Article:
AddThis Sharing ButtonsShare to FacebookFacebookFacebookShare to TwitterTwitterTwitterShare to EmailEmailEmailShare to RedditRedditRedditShare to MoreAddThisMoreSquadrons of bumblebees are being deployed in the UK in a novel attempt to prevent grey mold from ruining the crop of summer strawberries.The bees are routed via a one-way system in their hive through a tray of harmless fungus spores which, when delivered to flowers, ensure that the grey mold cannot take hold as the fruit grows. New flowers on a strawberry crop open every day, which means that spraying with pesticides only protects those that are open at the time. “But the bees visit the flowers at the perfect moment for that flower.”(READ the story in the Guardian)Photo by Sun StarAddThis Sharing ButtonsShare to FacebookFacebookFacebookShare to TwitterTwitterTwitterShare to EmailEmailEmailShare to RedditRedditRedditShare to MoreAddThisMore
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Rugby League Ben Te’o will play second row against his former club Wests Tigers in his first starting game of the year as the Broncos grapple with a mounting injury toll. Te’o trained in the No.11 jersey yesterday and will take the place of skipper Alex Glenn who is out of action for up to eight weeks with an MCL after a cannonball tackle by Bulldog Reimis Smith on Saturday night. The Broncos have other injury concerns. Matt Lodge (knee) and Kotoni Staggs (hamstring) did not train, with both injuries understood to be more serious than first thought. Hooker Jake Turpin has not recovered from a knee injury and also won’t be available for the trip to Leichhardt Oval on Friday night. Star back-rower David Fifita (knee) is also a week away from playing at least. Adding to Brisbane’s woes are a knee injury to centre Herbie Farnworth who did not train with the main squad on Tuesday. The English-born flyer will need to pass a fitness test on Thursday with Richie Kennar on standby. Winger Xavier Coates, who is expected to play against the Tigers, also trained with his thigh strapped. Teo, who has played five games off the bench this year for Brisbane, will start in the NRL for the first time since he tasted premiership success with Souths in 2014. His elevation against the club he made his first-grade debut for in 2007 is timely. “He’s going back to Leichhardt where he used to play so I think he is pretty excited about that,” prop Payne Haas said. “You can tell that he has been everywhere and he is pretty legit. He has succeeded highly in union and league. I’ve learned off him and been a sponge off him so it has been pretty good having him around.” Utility Cory Paix said the presence of Te’o in the starting line-up, with the experienced Glenn and Lodge out, was a boost. “Definitely a lot of leadership,” Paix said when asked what Te’o would bring to the table. “He stood up the most when he first came to the club and helped us young boys with a lot of information about the game and how it helps you go about your business. “He will come into the side and do a job there. He is a great player. “Ben is a big body and very aggressive, so as a nine I will look to use him on the short edges. He is very threatening there in the back-row so I’m sure most halves wouldn’t want to tackle him.” Paix, who played in the halves for most of his career, has been thrown in the deep end after Turpin’s injury and the release of Andrew McCullough to Newcastle, but the 20-year-old is relishing the challenge after a baptism of fire on debut in the 59-0 loss to the Roosters. “I like the physicality of playing in the middle, so it’s a good test for me and being part of one of the greatest clubs in history and playing alongside some of these players at the club is a dream come true,” Paix said. – nrl.com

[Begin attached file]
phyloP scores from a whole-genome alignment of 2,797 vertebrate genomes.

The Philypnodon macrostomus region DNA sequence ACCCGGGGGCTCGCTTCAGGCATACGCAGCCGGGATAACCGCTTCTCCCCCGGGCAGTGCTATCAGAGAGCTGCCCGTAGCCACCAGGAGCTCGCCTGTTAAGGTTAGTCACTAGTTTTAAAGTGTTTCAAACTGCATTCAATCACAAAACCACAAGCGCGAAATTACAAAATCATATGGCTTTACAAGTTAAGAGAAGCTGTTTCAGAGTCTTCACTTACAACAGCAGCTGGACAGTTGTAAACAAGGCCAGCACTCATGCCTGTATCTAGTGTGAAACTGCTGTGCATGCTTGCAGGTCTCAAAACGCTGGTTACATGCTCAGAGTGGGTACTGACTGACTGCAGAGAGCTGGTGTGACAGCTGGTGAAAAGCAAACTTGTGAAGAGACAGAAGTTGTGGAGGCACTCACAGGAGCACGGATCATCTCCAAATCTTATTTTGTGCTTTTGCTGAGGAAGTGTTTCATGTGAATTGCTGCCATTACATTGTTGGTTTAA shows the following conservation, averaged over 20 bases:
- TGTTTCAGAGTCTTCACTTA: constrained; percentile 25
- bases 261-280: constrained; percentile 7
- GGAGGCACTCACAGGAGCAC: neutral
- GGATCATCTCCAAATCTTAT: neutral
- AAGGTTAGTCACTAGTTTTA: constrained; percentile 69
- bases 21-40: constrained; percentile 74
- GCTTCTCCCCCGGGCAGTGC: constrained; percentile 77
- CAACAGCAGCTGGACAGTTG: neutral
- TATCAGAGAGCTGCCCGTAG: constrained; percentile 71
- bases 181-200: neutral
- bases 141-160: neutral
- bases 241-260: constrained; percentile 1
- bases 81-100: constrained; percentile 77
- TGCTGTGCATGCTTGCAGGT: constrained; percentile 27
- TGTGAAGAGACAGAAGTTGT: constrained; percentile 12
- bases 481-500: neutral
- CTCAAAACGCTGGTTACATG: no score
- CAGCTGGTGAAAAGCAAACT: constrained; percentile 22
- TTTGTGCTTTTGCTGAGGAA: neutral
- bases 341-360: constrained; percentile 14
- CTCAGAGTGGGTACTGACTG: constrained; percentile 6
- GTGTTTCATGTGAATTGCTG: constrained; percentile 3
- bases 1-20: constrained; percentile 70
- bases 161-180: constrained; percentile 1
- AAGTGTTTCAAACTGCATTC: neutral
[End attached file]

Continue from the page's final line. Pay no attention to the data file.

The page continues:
By Peter StevensonOmonia Nicosia’s French-born Benin forward Mickael Pote is waging a personal war against racism in Cyprus.Pote, 30, has reacted angrily to monkey chants directed at him twice since November and been booked for protesting.“I’ve heard these sorts of noises before, during a game, but it was usually isolated and so I never reacted. This time it was from a large group which made it difficult for me not to react,” Pote told Reuters.On Nov. 30 fans of champions APOEL Nicosia directed monkey chants at Pote and the former Dynamo Dresden player applauded before impersonating a monkey by curling his hands towards the side of his body.Pote has only been on the island since the start of the season but he is the first black player in Cyprus brave enough to fight back against racist abuse.Pote, top scorer in the Cypriot league this term with nine goals, was booked by the referee for inciting the crowd but it was APOEL who were later punished for their fans’ behaviour.The Cyprus FA handed the club a 10,000 euros ($12,300) fine and closed the stand where the abuse came from for one match.Pote suffered more monkey chants in early December when Omonia played agaist Anorthosis Famagusta, and this time he went through the correct channels and told the referee what he could hear from the stands.An announcement was made over the stadium tannoys, pleading with fans to stop the abuse. The game finished but afterwards Pote approached the section where the racist chants came from, in an attempt to come face-to-face with those hurling abuse.“The anger accumulated inside of me and I just lost it. I regret losing my temper in that situation, like I always regret it when I lose my patience,” he said.He added that he felt disappointed that black players from opposing teams had not had the strength of character to approach their own fans to tell them to stop the racist abuse.“These players do not have any personality, they are scared of their own fans’ reaction,” he said.However, the Benin striker said he had been overwhelmed by the support he had received from his club and their fans.He has also had hundreds of messages of support from APOEL fans, ashamed of other supporters’ behaviour, fellow professionals on the island and APOEL club captain Constantinos Charalambides through the local media.This has given Pote the strength to continue his fight, although he is concerned that racist behaviour will reflect badly on Cyprus and discourage players from moving to the island for fear of the same kind of treatment from the fans.“These incidents will not scare me to leave Cyprus, I’m stronger than the racists. Their actions give me strength and make me want to play stronger — it will never get me down,” he said.